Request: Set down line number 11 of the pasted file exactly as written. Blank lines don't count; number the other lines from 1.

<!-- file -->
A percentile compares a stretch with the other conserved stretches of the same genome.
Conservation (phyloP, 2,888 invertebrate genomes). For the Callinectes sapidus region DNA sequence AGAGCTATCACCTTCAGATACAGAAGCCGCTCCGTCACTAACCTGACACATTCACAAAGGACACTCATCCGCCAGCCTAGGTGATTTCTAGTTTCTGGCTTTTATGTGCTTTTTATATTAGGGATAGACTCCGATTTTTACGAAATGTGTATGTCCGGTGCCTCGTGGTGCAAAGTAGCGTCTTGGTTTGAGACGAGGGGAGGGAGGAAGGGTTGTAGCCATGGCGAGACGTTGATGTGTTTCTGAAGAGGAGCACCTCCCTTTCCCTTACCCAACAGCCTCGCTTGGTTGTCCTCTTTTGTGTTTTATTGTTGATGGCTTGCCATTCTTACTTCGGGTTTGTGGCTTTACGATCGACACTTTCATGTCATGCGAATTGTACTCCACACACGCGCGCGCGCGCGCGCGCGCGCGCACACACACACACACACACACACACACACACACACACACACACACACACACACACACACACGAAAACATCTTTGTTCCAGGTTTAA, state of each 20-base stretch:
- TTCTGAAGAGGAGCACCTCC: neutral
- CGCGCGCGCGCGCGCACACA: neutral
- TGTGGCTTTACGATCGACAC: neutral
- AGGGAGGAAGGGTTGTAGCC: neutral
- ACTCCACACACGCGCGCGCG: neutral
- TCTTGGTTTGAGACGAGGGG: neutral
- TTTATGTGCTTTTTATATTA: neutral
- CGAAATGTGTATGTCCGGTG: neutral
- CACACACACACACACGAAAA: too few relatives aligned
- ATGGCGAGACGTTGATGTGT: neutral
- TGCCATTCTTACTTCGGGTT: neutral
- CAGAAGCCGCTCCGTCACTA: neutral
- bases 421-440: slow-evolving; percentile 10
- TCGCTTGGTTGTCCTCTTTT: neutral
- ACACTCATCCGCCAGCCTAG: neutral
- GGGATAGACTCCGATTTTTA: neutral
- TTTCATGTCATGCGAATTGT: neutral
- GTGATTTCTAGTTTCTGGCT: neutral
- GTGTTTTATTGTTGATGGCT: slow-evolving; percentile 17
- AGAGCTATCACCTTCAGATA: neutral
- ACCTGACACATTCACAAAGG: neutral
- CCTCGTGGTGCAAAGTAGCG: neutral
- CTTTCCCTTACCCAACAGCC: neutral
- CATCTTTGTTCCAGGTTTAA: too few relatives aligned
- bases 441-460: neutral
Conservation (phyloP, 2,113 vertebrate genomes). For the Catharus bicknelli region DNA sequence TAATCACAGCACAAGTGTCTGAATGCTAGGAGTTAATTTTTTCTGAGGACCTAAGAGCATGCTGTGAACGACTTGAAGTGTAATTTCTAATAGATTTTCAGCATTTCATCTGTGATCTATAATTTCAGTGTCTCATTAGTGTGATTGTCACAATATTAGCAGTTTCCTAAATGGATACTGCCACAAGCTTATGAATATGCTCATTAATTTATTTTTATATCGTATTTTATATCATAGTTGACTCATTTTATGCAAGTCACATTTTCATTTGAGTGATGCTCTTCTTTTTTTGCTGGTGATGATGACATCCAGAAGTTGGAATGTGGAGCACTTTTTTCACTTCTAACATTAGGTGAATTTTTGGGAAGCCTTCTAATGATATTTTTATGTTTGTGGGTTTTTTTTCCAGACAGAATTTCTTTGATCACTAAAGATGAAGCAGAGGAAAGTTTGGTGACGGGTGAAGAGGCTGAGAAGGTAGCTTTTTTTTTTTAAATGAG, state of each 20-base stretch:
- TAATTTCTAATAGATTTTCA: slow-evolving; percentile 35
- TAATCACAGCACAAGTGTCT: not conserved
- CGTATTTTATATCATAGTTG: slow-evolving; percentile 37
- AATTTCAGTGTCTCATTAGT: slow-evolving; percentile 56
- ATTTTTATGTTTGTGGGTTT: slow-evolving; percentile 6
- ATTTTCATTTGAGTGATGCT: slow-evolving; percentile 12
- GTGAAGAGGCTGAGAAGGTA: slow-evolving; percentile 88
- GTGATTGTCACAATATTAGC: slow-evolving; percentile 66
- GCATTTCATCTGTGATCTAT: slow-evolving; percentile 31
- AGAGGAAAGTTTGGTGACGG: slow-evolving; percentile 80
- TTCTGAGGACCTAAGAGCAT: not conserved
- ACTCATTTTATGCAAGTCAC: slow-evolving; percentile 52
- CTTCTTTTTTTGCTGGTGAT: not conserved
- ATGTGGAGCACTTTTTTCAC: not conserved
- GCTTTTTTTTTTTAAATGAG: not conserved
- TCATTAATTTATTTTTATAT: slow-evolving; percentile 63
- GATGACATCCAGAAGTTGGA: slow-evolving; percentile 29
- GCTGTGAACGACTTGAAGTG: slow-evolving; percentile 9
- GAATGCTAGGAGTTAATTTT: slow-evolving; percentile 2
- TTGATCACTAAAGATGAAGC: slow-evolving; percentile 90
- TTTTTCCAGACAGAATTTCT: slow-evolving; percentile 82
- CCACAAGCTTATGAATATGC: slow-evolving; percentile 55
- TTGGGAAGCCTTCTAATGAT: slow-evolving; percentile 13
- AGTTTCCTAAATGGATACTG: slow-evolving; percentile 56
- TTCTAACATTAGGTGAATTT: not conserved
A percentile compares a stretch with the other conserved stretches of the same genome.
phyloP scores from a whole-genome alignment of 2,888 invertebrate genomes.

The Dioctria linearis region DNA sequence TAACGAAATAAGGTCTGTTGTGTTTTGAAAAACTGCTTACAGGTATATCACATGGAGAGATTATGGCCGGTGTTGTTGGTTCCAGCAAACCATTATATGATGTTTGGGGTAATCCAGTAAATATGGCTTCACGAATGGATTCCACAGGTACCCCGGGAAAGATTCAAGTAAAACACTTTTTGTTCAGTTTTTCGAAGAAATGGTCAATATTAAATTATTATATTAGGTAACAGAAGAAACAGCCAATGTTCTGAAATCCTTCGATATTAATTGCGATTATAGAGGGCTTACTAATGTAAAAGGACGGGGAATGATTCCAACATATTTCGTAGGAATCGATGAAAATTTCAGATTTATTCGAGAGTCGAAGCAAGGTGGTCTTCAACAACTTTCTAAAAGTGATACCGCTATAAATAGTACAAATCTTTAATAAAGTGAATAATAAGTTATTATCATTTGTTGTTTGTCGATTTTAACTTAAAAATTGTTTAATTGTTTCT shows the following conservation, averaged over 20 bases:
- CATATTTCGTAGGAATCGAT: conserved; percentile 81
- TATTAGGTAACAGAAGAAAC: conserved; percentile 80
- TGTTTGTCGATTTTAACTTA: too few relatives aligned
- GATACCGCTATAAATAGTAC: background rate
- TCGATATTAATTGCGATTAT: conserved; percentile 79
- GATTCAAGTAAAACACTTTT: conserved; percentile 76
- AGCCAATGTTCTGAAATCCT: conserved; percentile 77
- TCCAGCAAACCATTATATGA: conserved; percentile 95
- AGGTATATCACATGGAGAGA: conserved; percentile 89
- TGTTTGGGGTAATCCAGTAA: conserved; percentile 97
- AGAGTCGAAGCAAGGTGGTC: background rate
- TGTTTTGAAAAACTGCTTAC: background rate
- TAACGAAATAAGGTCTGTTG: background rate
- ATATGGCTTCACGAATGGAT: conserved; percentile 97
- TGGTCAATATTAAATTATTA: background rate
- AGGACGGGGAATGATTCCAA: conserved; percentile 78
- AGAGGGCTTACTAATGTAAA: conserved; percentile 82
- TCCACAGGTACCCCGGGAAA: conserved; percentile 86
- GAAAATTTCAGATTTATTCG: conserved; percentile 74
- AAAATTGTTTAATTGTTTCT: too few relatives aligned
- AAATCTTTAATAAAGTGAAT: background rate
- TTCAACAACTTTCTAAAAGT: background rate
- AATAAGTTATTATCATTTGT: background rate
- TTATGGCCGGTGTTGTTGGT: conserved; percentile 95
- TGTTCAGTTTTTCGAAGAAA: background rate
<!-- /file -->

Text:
- CACACACACACACACGAAAA: too few relatives aligned